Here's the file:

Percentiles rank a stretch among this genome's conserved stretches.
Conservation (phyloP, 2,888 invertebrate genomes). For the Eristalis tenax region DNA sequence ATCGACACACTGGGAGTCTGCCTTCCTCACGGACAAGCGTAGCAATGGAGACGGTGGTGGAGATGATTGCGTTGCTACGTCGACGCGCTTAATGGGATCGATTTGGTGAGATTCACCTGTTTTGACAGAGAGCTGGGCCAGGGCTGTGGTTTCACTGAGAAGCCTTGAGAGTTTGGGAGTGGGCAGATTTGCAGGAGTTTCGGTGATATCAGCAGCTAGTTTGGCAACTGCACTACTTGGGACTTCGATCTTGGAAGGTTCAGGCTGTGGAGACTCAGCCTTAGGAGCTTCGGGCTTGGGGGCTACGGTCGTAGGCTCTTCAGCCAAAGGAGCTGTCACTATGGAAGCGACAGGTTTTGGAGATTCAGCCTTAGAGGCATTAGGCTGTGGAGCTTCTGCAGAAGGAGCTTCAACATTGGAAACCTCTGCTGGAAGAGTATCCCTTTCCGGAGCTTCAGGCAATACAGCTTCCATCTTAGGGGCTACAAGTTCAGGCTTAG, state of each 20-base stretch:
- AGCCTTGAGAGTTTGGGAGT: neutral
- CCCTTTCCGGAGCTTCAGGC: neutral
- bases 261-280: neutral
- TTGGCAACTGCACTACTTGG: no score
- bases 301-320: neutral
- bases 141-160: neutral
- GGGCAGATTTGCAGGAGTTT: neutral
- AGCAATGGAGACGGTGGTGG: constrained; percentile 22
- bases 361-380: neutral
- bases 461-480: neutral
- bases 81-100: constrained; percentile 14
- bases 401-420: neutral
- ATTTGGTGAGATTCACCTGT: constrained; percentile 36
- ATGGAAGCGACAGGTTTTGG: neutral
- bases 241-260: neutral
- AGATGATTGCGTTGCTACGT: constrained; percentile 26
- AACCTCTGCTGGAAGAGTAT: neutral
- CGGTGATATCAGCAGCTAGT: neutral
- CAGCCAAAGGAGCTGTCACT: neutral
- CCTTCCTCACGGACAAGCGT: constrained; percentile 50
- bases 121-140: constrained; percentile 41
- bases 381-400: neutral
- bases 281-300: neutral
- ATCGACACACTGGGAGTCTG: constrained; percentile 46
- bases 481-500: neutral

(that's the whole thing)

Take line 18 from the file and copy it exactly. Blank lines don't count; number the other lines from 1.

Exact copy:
- AGATGATTGCGTTGCTACGT: constrained; percentile 26